He reportedly had the backing of a number of Latin American countries, most notably Brazil, to whom China has increasingly turned for agricultural products amid trade tensions with the US.
Rodrigues said this could be due to Brazil and China’s closer cooperation on trade in recent years and the fact they have “complementary” economies.
According to Benton, China successfully garnered support for Qu’s candidacy in the developing world through widespread investment under the Belt and Road Initiative.
Benton said Qu is more wary of the US vision of big agriculture and biotechnological innovation to increase crop productivity than Geslaine, who indicated that she might have broken with EU policies banning genetically modified crops and harmful agrochemicals.
Yolanda Trápaga, an agricultural economist from the National Autonomous University of Mexico (UNAM), said the big agriculture model espoused by the US is fundamentally flawed from both an environmental and economic perspective.
Nature has limits and our search for cheap food is decimating soils and the biodiversity of our oceans, where the problem is even more serious than on land, she said.
Yet, agriculture, which depends on healthy soil and a reliable water cycle, is treated as any other branch of the economy.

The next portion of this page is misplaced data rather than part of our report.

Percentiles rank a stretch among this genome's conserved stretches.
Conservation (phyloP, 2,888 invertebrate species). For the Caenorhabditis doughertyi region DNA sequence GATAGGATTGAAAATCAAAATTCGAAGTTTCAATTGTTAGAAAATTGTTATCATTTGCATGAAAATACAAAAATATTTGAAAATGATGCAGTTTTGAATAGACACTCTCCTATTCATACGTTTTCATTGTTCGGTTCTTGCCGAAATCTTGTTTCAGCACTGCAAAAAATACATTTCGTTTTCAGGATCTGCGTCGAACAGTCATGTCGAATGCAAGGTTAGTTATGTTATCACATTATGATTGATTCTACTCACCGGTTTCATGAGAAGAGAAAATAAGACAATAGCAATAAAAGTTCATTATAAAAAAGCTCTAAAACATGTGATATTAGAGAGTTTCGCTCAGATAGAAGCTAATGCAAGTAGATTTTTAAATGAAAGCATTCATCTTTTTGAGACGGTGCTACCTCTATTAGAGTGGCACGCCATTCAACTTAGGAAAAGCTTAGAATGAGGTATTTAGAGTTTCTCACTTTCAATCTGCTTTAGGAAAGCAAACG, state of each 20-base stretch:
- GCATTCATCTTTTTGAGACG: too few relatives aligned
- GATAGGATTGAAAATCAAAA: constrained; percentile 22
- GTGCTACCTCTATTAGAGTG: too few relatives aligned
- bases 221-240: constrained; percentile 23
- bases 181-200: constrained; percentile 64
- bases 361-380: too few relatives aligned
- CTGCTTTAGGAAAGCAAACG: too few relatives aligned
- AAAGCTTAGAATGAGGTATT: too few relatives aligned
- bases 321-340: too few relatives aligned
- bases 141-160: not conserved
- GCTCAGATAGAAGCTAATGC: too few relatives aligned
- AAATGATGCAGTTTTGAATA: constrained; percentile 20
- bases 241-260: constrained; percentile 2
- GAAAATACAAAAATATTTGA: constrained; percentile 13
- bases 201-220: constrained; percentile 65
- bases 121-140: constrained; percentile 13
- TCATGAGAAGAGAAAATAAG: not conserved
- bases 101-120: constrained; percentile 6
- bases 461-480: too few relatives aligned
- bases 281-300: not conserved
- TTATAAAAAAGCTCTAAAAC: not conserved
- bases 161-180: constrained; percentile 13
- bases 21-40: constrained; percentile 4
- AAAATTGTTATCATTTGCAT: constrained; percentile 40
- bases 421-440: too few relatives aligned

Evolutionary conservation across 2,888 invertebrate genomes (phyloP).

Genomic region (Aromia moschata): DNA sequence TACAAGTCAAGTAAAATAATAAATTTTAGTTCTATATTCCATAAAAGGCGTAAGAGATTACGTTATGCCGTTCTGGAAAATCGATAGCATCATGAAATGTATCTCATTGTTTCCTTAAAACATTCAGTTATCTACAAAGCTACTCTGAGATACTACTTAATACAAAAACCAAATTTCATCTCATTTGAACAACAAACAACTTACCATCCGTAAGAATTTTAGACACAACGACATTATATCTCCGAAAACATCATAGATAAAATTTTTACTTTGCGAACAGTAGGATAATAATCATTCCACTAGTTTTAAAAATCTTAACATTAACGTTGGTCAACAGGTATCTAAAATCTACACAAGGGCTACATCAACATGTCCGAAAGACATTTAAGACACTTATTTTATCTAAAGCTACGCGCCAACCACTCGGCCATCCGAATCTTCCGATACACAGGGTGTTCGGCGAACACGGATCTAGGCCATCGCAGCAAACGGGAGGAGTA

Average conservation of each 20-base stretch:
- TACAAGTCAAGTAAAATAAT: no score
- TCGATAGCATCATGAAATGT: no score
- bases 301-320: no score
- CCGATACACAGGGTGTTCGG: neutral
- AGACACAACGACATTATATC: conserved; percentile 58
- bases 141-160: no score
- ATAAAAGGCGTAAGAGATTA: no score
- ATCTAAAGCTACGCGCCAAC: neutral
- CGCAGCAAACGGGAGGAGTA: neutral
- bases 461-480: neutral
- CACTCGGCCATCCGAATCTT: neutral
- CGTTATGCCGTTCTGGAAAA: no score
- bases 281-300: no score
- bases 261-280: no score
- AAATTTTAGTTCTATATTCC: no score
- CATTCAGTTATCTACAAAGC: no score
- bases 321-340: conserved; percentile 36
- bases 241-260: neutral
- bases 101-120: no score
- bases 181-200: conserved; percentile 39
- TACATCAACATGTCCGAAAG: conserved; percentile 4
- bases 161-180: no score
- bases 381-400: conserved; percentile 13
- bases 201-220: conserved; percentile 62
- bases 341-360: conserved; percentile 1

“Industrial production is the biggest con in terms of energy and how nature functions,” Trápaga said. She pointed to the necessary inputs that include fertilisers and petrol-powered machinery that can render less energy from grains than they put in.
Nor can international capital handle the high risks of investing in agriculture since crops – and profits – depend on unpredictable weather patterns, she said.
“It’s like investing in a mattress factory with no roof: when it rains you lose everything.”
Family-run farms, which account for around 70% of the world’s food, often assume the burden. Subsidies and quotas for these and fishing companies enable them to survive, Trápaga said.
Rodrigues, who was Brazil’s agriculture minister from 2003 to 2006, acknowledged the high risks of agricultural activity and criticised subsidies that he said distort the market.
“When rich countries interfere in trade and prices, producers in developing countries that don’t have subsidies lose market share,” he said.
Instead, Rodrigues favours rural insurance schemes that protect producers against climate-related losses. He said rather than agricultural policies, these are more like food security policies for urban populations.
The US, Canada and Argentina are among the countries that achieve grain self-sufficiency of up to 120%, according to the FAO. These generate surpluses that are often wasted but which enable producers to absorb financial losses.